developing film: ggrrrr, errgh, and $#@%^

Discussion in 'B&W: Film, Paper, Chemistry' started by winger, Sep 19, 2009.

  1. winger

    winger Subscriber

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    This is 120 Acros, shot in a Pentax 645N. I'm fairly sure the camera is not doing this. I had this problem using plastic reels and have switched to a Hewes reel in a stainless tank. I use Ilfosol 3 at the published times (I think it's 5 minutes for Acros). I pour the developer in, start the timer, agitate until about 20 seconds by tipping the tank back and forth at 90 degrees (no rolling or swirling), then tap at an angle and set it down with a thunk (stainless sink). I agitate at each minute by tipping the tank back and forth on an axis (no swirling, etc..) then tap on an angle on two sides and set it down with a thunk. So why on Earth are the edges getting more developed? It's way more obvious on frames that are lighter when printing (like this one). Some that are dark don't show anything.
    I know there's enough developer - maybe too much? Don't know if that would cause this.
    This is an enlargement on 8x10. The enlarger is also not the problem - I just didn't want to scan the contact print 'cause it'd be too small.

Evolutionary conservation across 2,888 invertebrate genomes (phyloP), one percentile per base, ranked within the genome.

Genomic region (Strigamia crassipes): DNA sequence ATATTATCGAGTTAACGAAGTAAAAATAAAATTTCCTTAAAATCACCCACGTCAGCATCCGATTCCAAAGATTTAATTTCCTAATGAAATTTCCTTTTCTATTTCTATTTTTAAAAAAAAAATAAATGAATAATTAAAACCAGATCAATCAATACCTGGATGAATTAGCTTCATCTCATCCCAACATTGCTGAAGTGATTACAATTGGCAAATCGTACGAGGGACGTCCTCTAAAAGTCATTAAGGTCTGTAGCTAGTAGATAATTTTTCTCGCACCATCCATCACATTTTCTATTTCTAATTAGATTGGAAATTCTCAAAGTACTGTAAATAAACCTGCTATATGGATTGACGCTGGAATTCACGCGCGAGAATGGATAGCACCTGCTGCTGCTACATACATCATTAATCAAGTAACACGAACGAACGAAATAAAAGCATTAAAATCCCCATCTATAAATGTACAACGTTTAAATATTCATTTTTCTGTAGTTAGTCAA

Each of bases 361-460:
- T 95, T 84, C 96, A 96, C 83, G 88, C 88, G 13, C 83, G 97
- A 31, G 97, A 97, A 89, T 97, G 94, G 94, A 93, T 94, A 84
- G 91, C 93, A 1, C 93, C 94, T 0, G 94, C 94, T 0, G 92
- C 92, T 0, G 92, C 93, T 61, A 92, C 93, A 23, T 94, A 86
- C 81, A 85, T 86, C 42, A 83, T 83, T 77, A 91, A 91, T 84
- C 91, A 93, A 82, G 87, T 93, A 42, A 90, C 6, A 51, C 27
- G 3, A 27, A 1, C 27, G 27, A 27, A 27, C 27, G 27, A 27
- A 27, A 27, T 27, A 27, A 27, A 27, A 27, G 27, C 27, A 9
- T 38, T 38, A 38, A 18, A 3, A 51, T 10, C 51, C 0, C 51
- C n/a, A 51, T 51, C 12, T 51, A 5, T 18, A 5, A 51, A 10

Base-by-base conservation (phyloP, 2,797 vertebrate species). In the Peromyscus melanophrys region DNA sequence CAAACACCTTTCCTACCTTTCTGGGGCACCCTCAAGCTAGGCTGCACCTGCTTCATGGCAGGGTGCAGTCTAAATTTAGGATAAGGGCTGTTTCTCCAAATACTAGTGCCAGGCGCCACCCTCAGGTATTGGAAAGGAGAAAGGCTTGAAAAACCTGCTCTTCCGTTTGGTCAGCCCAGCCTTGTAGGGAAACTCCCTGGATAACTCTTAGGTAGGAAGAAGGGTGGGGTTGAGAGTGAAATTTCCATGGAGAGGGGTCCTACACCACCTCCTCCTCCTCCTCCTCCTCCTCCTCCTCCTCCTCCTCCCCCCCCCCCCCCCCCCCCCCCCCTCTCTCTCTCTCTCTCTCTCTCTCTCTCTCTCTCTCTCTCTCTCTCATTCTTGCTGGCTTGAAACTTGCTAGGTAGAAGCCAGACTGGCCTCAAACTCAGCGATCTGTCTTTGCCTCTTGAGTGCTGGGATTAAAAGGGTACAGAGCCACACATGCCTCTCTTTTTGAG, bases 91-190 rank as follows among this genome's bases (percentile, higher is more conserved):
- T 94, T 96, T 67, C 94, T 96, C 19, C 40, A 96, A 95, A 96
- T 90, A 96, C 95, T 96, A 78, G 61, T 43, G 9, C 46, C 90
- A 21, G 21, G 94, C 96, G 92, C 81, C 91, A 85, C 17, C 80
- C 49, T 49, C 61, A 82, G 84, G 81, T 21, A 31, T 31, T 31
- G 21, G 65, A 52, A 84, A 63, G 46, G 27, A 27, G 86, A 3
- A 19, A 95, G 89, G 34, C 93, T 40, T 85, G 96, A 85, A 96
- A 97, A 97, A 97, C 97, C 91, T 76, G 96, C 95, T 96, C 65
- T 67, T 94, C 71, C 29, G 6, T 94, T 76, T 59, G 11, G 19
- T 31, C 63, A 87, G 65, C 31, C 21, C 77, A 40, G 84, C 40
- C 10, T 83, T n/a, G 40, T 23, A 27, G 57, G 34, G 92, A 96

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  2. Ektagraphic

    Ektagraphic Member

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    The only things that come to mind (I am just learning this stuff) is not enough agitation or the film was incorrectly loaded.
     
  3. jmain

    jmain Member

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    I have had this problem as well with 120 and I switched to a bigger tank. If i'm doing one roll of 120 I put its reel in the bottom of the tank and an empty one on top and then use enough developer to cover only the reel with the film on it. When you invert the tank you're now getting better displacement of the developer across the film. When you fill a single reel tank to the very top you're getting less displacement of developer than you might think.
     
  4. bobwysiwyg

    bobwysiwyg Subscriber

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    Do you have reason to suspect this? It is a possibility. Without 'some' small amount of air in the tank, there is less turbulent agitation.
     
  5. ic-racer

    ic-racer Member

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    Since its 6x4.5 it has the typical appearance of more development near the reel and less in the center of the film. I suspect, as Ektagraphic pointed out, that the center is underdeveloped from not enough agitation. The reason I think that is in the case of excess agitation caused by turbulance of the reel, the effects are confined to the area close to the reel and don't extend that far into the image area (in my experience).

    Are you using 1:14? Perhaps the 1:9 will work better.

    Also, you are sure it has been cleared OK by the fixer?